And then her stalwart husband made a phone call. He called Kristin’s brother who called her congressman who called the U.S. Embassy. An ambulance—a Dodge Caravan with a tip jar—suddenly became available. At least it wasn’t a taxi.
But when she arrived at the Santa Domingo hospital, neither red blood cells nor platelets were available for transfusion, and her husband wasn’t a suitable donor. Panicked and stymied, Kristin and Warren didn’t know where to turn. Should they risk the flight home? Then a doctor told Warren to go to the Red Cross where he could find red blood cells. He took a taxi.
“And that’s where the miracle started,” says Kristin, fiddling with the rim of her horn-rimmed glasses. “The hospital and the Embassy said they would find a platelet donor.” She sits upright, “Suddenly, Embassy and hotel employees and relatives showed up to donate platelets.”
At last. Her platelets rose above 12,000, the magic number which permitted Kristin, the life-long Allentown resident, to fly home. The next day, she had a bone marrow biopsy at her own hospital with her own doctors. She was diagnosed with acute myloid leukemia.
As she lay in the transfusion center, receiving a massive 24-hour induction dose, followed by smaller consolidation doses over six months in 2012, she wondered how she got leukemia two years after breast cancer. A lousy coincidence, or somehow caused by breast cancer treatment?
Statistically, the two cancers go hand-in-hand in three out of 1,000 women who take the drug Adriamycin. Her doctor doubted that treatment caused leukemia; he didn’t think the chromosomal abnormality was typical of chemo. Kristin, needing more definition, searched out another expert for a second opinion. In this doctor’s view, the drug caused the leukemia.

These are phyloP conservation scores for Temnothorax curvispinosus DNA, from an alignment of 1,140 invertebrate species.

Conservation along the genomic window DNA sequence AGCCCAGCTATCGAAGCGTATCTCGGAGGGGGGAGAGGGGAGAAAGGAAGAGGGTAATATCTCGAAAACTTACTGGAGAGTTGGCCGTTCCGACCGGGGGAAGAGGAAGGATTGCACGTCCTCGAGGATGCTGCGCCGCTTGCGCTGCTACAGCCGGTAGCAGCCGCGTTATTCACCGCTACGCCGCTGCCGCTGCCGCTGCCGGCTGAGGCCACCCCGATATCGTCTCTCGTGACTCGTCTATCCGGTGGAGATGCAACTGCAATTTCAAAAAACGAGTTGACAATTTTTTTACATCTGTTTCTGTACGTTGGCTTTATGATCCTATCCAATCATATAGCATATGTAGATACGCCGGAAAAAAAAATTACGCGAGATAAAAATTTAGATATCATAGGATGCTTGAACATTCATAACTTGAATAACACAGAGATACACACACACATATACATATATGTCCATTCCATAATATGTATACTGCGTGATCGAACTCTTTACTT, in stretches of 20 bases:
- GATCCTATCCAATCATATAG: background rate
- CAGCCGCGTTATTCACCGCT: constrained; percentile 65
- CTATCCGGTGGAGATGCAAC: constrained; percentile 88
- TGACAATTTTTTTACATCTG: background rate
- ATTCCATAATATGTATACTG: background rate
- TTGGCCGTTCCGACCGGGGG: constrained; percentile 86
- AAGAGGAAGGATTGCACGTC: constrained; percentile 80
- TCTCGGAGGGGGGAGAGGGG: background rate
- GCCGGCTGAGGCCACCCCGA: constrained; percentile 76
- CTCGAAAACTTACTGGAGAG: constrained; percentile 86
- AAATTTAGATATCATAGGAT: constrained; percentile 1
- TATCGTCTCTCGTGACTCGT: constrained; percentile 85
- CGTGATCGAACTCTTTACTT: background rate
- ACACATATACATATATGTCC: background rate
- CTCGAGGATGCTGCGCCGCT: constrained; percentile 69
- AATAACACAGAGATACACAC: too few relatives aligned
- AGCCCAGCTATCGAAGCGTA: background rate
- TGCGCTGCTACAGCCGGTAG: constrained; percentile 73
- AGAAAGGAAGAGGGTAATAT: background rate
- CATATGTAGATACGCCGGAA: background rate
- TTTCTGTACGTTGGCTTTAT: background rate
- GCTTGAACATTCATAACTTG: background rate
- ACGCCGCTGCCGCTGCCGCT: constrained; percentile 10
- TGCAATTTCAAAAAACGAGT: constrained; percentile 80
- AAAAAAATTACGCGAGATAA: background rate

“Leukemia isn’t discussed as a by-product of breast cancer treatment,” she says, pushing up the lace-lined sleeves of her black top. “Knowing this wouldn’t have changed anything for me since the odds are low that I’d get this, while the odds of dying from breast cancer are high. Still,” she sighs, “I wish I’d known.
“The irony is that I’ve built relationships with people I never would have known, and gained a perspective on life I never would have had.
“Because I survived both cancers, had such generosity in Santa Domingo, and have realized that so many people don’t survive and don’t have support systems, I feel obligated to live the best life I can. I try to be kind. I think the world is in desperate need of kindness and understanding, and if that is all I can do while I am here, that is important.
“I’d like to think my life would be rich and full if I hadn’t gotten sick, but I certainly cherish it more now, and work hard to be positive in every situation.” Kristin smiles widely and runs her fingers through her short brown hair.
“Believe me, it takes effort not to get negative. I forced myself to get out of my funk and push ahead. When I was sick, I would literally say, ‘Get up, Kris, walk two laps down the hallway.’ Being positive is often a conscious decision I have to make.
“I have never met anyone who survived cancer without a good attitude. It may not keep you alive, but a bad attitude definitely won’t.” Kristen fingers the pendant around her neck.
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Kristin participated in the Cancer Support Community’s Young Survivor Coalition, a community of young people who knew exactly what she was facing.